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Saturday, October 20, 2018

Review: The Last Dog on Earth

















The Last Dog on Earth takes place in a post-apocalyptic world told from the point of view from a dog. 


Total Rating: 6.9/10

Originality: 9/10

Language: 5/10
Atmosphere: 7/10
Characters: 9/10
World building: 6/10
Fun: 7/10
Predictability: 5/10
Believable: 7/10
Relevancy: 7/10
Cover: 7/10

Genre: Sci-Fi, Post-Apocalyptic


THE BOOK:
A dog called Lineker lives with his human Reg in an almost empty London. Reg enjoys his secluded live, and struggles when a small child comes into his world. He is not used to take care of anyone else beyond himself, and of course, Lineker, anymore. The chapters alternate from the point of view between Reg and Lineker. 

Originality: 9/10
I love post-apocalyptic novels. That is enough for me to love and buy a book. The point of view of a dog adds a bonus point for uniqueness. However, there seems to be not much more to it than that. The end of the world is a great canvas to tackle lots of issues, but the opportunity has been missed. Maybe just because the novel is largely told from the point of view of Lineker, the dog, issues do not go in depth. 

Language: 
5/10

However, my god the swearing. Do not think me frugal - I support swearing. It helps with stress, scientifically proven. However, Lineker just swears when it is unnecessary. It made me want to skip bits of his chapters, and made me incredibly uncomfortable. 

Atmosphere: 7/10
The end of the world atmosphere does catch on - even if not strongly. Reg and Lineker get by just fine (I am not sure how) but there are dangers outside. 

Characters: 9/10
Reg has Agoraphobia, not liking to go out since the end of humanity. Being an electrician he can provide for himself and survive alone. Snippets from his previous life make him seem vulnerable, and his difficulties to include others into his life even if they are in need makes him seem a realistic human that is not all black or white.
At the same time, Lineker is quite funny, and has incredible in depth view of humanity. Many of his thoughts are almost philosophic. At the same time though I have to deduct a point because his language just shocked me.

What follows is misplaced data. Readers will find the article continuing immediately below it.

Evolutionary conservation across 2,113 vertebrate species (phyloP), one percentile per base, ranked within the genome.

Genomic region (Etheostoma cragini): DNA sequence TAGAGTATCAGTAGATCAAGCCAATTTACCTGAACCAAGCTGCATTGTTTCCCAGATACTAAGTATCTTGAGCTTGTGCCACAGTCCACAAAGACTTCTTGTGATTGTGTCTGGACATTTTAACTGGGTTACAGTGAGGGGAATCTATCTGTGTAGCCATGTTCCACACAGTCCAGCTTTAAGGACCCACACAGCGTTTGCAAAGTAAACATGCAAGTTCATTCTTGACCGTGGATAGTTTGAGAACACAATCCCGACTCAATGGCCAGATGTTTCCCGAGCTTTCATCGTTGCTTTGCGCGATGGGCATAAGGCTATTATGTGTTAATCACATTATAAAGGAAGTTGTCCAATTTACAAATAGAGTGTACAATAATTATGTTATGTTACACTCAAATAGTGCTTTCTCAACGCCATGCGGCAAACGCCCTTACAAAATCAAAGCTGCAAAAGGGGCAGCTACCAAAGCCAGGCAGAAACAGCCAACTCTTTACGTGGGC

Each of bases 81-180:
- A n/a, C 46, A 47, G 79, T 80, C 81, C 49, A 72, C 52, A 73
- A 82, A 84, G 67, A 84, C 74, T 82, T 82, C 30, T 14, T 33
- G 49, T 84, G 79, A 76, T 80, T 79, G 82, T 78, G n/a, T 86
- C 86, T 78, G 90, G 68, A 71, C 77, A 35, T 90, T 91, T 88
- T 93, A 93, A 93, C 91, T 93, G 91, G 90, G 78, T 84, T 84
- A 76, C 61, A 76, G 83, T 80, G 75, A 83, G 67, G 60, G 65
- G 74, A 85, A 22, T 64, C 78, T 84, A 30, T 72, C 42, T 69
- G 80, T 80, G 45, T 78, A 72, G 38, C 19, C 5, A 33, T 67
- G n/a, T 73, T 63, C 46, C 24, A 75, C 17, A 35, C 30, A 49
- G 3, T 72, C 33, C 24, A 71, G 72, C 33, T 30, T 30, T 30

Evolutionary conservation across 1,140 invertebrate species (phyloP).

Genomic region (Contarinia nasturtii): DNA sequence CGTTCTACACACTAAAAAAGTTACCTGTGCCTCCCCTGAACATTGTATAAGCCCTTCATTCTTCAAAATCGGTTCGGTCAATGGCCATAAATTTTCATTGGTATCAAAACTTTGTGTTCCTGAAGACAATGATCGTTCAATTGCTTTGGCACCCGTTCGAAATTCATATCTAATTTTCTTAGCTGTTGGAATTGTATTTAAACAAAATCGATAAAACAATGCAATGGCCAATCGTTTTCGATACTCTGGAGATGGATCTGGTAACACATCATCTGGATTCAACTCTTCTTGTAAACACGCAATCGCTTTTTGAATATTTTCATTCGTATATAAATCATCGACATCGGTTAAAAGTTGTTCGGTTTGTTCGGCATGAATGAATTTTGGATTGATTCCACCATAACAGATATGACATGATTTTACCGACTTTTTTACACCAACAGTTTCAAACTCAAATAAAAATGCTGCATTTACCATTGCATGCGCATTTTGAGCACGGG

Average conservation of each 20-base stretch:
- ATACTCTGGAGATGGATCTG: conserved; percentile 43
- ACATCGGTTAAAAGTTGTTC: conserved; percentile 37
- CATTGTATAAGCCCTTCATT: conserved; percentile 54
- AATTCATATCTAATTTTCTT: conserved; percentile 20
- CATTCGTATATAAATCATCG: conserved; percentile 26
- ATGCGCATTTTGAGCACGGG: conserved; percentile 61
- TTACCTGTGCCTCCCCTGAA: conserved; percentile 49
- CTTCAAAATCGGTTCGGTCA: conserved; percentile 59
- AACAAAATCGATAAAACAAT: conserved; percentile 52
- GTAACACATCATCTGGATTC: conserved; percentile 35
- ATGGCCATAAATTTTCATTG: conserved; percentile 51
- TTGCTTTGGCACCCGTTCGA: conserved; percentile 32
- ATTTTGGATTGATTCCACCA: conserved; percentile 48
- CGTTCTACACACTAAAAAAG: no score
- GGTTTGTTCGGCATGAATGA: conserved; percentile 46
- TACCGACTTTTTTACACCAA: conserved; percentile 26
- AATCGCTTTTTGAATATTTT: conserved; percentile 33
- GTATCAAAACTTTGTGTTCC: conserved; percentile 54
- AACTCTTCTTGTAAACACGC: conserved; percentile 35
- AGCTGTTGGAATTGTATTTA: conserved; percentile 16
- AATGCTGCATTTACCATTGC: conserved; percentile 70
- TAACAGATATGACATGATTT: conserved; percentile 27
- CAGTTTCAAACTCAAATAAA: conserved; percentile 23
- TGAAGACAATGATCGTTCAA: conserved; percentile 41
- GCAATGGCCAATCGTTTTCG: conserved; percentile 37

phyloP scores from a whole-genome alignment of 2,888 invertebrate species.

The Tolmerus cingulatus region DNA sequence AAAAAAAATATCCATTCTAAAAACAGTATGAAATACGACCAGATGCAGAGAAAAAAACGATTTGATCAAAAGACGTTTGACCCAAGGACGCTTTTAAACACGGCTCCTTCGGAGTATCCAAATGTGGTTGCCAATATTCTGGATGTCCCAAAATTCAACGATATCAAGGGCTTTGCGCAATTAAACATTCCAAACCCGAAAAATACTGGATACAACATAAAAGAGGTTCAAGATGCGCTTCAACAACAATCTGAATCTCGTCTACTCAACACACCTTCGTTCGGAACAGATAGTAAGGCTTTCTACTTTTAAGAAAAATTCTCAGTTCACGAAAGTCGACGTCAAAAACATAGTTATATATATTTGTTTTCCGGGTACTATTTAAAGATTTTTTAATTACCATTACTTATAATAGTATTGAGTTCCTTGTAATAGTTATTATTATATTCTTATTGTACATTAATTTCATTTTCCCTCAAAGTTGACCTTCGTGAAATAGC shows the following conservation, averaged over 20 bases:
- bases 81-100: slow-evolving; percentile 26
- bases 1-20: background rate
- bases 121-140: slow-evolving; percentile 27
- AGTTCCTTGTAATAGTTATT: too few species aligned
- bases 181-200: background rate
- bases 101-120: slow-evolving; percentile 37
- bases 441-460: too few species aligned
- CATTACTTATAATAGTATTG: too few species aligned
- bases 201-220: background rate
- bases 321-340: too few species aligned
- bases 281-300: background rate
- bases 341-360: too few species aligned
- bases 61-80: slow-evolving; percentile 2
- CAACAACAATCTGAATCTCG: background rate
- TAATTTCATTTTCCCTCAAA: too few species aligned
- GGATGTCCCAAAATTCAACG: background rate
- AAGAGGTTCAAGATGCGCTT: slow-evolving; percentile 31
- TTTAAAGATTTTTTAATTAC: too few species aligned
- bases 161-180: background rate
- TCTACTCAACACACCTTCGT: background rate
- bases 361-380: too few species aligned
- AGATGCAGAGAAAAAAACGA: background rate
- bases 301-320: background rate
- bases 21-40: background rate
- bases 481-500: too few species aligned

World building: 6/10
I really really missed more in depth understanding of what happened to the world. We learn there were some governmental issues and people then moving out of London. But there it stops. Maybe this is a way in which Reg and Lineker deal with it - there is not much beyond their own small lives. I still dearly missed a retelling of how things fell apart. 

Fun: 7/10
The story starts off great - but then it almost seems like it the adventure and mission starts to lose its way and disappear. This book somehow struggled to keep my interest, I had to force myself multiple times to continue reading. Again I wonder whether this is done on purpose, that there is this large adventure that does not come to anything, like life in some way.  

Predictability: 5/10
I did not understand the motives of all characters, therefore could not predict anything either in a good or bad way. 

Believable: 7/10
I understand if people gave up on this novel - it lacked human decency and was dark and raw. But this is what I liked about this novel. If the world ends, people can either be all helpful and unite, or selfish and secluded. I honestly think I would tend to be like Reg - enjoy my loneliness and avoid other humans, even if they look like they might could use help. Does it make me a bad and selfish human? Maybe. But it is honest. 

Relevancy: 7/10
Lineker has some really deep thoughts about humanity, the end of the world, love and other concepts. Those were really lovely to read and think about. 


Cover: 7/10
The cover is nothing ground breaking. The bright yellow and cartoon-y design might have slightly mislead from the abusive language in that novel. 


Total Rating: 6.9/10
An enjoyable read, but in hindsight, I enjoyed Adrian Walker's first post-apocalyptic novel more. I would recommend reading that one first (The End of the World Running Club) and maybe even instead of  The Last Dog on Earth.

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